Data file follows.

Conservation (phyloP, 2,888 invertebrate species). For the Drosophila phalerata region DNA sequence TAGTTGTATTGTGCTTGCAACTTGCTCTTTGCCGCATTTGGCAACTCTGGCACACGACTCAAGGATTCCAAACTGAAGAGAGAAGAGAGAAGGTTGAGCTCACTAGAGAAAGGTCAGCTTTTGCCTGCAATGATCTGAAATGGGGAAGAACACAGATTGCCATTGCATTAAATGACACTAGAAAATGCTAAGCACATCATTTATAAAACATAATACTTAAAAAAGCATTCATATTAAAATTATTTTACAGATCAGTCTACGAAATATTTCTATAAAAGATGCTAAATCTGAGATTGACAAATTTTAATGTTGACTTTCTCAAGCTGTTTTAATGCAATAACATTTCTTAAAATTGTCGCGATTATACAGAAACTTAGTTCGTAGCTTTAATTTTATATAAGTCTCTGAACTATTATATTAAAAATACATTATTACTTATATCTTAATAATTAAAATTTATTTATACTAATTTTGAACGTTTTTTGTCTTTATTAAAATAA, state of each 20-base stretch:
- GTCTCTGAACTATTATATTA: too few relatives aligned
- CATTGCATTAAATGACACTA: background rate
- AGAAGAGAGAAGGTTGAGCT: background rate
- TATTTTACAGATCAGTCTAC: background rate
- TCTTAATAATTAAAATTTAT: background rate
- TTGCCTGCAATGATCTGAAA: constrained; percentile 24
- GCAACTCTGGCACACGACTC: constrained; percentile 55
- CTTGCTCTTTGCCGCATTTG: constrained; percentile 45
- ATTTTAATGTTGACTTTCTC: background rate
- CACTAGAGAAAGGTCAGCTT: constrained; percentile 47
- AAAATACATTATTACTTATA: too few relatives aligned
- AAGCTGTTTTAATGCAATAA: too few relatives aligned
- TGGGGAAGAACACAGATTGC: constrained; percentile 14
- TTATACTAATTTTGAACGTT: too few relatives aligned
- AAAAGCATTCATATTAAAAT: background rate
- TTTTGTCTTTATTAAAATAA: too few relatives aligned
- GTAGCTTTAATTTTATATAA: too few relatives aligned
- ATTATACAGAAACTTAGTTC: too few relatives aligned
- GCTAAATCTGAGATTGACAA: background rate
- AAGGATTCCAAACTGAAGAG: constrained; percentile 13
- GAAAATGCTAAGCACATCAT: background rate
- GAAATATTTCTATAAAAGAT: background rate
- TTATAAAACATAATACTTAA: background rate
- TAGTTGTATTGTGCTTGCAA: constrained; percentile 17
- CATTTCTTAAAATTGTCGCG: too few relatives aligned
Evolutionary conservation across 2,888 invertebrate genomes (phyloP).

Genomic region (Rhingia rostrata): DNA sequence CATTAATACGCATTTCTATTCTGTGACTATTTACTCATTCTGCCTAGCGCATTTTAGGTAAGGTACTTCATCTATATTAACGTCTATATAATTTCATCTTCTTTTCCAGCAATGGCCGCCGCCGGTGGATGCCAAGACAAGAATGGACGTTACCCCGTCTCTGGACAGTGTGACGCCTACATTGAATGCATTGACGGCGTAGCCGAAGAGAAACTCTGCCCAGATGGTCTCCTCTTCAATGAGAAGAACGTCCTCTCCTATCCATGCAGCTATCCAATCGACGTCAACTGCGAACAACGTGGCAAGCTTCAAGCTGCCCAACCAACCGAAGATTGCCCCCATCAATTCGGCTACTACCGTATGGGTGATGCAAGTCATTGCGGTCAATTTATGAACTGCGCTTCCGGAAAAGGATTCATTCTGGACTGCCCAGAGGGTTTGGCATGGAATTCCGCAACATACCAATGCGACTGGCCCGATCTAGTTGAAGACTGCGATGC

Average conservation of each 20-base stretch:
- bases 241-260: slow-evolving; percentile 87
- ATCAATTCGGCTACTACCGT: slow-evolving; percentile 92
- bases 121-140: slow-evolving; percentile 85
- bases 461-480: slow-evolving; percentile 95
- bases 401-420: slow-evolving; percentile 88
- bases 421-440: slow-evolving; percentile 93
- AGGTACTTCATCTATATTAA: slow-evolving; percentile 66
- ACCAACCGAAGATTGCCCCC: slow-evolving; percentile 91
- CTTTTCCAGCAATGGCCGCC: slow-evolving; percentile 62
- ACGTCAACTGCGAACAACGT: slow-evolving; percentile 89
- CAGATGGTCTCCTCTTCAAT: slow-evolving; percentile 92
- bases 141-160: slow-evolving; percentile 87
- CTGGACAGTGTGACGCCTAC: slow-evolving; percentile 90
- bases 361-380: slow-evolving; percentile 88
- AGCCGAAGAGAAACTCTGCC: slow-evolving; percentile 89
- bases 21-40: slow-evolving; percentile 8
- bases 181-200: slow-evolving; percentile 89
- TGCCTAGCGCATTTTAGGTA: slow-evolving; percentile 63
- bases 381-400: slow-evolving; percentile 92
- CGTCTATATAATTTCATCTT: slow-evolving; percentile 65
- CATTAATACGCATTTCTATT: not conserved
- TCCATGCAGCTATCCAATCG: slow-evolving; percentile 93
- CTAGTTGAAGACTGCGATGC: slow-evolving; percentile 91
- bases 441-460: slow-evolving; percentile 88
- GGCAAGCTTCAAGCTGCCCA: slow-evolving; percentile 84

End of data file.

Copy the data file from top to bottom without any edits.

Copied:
Conservation (phyloP, 2,888 invertebrate species). For the Drosophila phalerata region DNA sequence TAGTTGTATTGTGCTTGCAACTTGCTCTTTGCCGCATTTGGCAACTCTGGCACACGACTCAAGGATTCCAAACTGAAGAGAGAAGAGAGAAGGTTGAGCTCACTAGAGAAAGGTCAGCTTTTGCCTGCAATGATCTGAAATGGGGAAGAACACAGATTGCCATTGCATTAAATGACACTAGAAAATGCTAAGCACATCATTTATAAAACATAATACTTAAAAAAGCATTCATATTAAAATTATTTTACAGATCAGTCTACGAAATATTTCTATAAAAGATGCTAAATCTGAGATTGACAAATTTTAATGTTGACTTTCTCAAGCTGTTTTAATGCAATAACATTTCTTAAAATTGTCGCGATTATACAGAAACTTAGTTCGTAGCTTTAATTTTATATAAGTCTCTGAACTATTATATTAAAAATACATTATTACTTATATCTTAATAATTAAAATTTATTTATACTAATTTTGAACGTTTTTTGTCTTTATTAAAATAA, state of each 20-base stretch:
- GTCTCTGAACTATTATATTA: too few relatives aligned
- CATTGCATTAAATGACACTA: background rate
- AGAAGAGAGAAGGTTGAGCT: background rate
- TATTTTACAGATCAGTCTAC: background rate
- TCTTAATAATTAAAATTTAT: background rate
- TTGCCTGCAATGATCTGAAA: constrained; percentile 24
- GCAACTCTGGCACACGACTC: constrained; percentile 55
- CTTGCTCTTTGCCGCATTTG: constrained; percentile 45
- ATTTTAATGTTGACTTTCTC: background rate
- CACTAGAGAAAGGTCAGCTT: constrained; percentile 47
- AAAATACATTATTACTTATA: too few relatives aligned
- AAGCTGTTTTAATGCAATAA: too few relatives aligned
- TGGGGAAGAACACAGATTGC: constrained; percentile 14
- TTATACTAATTTTGAACGTT: too few relatives aligned
- AAAAGCATTCATATTAAAAT: background rate
- TTTTGTCTTTATTAAAATAA: too few relatives aligned
- GTAGCTTTAATTTTATATAA: too few relatives aligned
- ATTATACAGAAACTTAGTTC: too few relatives aligned
- GCTAAATCTGAGATTGACAA: background rate
- AAGGATTCCAAACTGAAGAG: constrained; percentile 13
- GAAAATGCTAAGCACATCAT: background rate
- GAAATATTTCTATAAAAGAT: background rate
- TTATAAAACATAATACTTAA: background rate
- TAGTTGTATTGTGCTTGCAA: constrained; percentile 17
- CATTTCTTAAAATTGTCGCG: too few relatives aligned
Evolutionary conservation across 2,888 invertebrate genomes (phyloP).

Genomic region (Rhingia rostrata): DNA sequence CATTAATACGCATTTCTATTCTGTGACTATTTACTCATTCTGCCTAGCGCATTTTAGGTAAGGTACTTCATCTATATTAACGTCTATATAATTTCATCTTCTTTTCCAGCAATGGCCGCCGCCGGTGGATGCCAAGACAAGAATGGACGTTACCCCGTCTCTGGACAGTGTGACGCCTACATTGAATGCATTGACGGCGTAGCCGAAGAGAAACTCTGCCCAGATGGTCTCCTCTTCAATGAGAAGAACGTCCTCTCCTATCCATGCAGCTATCCAATCGACGTCAACTGCGAACAACGTGGCAAGCTTCAAGCTGCCCAACCAACCGAAGATTGCCCCCATCAATTCGGCTACTACCGTATGGGTGATGCAAGTCATTGCGGTCAATTTATGAACTGCGCTTCCGGAAAAGGATTCATTCTGGACTGCCCAGAGGGTTTGGCATGGAATTCCGCAACATACCAATGCGACTGGCCCGATCTAGTTGAAGACTGCGATGC

Average conservation of each 20-base stretch:
- bases 241-260: slow-evolving; percentile 87
- ATCAATTCGGCTACTACCGT: slow-evolving; percentile 92
- bases 121-140: slow-evolving; percentile 85
- bases 461-480: slow-evolving; percentile 95
- bases 401-420: slow-evolving; percentile 88
- bases 421-440: slow-evolving; percentile 93
- AGGTACTTCATCTATATTAA: slow-evolving; percentile 66
- ACCAACCGAAGATTGCCCCC: slow-evolving; percentile 91
- CTTTTCCAGCAATGGCCGCC: slow-evolving; percentile 62
- ACGTCAACTGCGAACAACGT: slow-evolving; percentile 89
- CAGATGGTCTCCTCTTCAAT: slow-evolving; percentile 92
- bases 141-160: slow-evolving; percentile 87
- CTGGACAGTGTGACGCCTAC: slow-evolving; percentile 90
- bases 361-380: slow-evolving; percentile 88
- AGCCGAAGAGAAACTCTGCC: slow-evolving; percentile 89
- bases 21-40: slow-evolving; percentile 8
- bases 181-200: slow-evolving; percentile 89
- TGCCTAGCGCATTTTAGGTA: slow-evolving; percentile 63
- bases 381-400: slow-evolving; percentile 92
- CGTCTATATAATTTCATCTT: slow-evolving; percentile 65
- CATTAATACGCATTTCTATT: not conserved
- TCCATGCAGCTATCCAATCG: slow-evolving; percentile 93
- CTAGTTGAAGACTGCGATGC: slow-evolving; percentile 91
- bases 441-460: slow-evolving; percentile 88
- GGCAAGCTTCAAGCTGCCCA: slow-evolving; percentile 84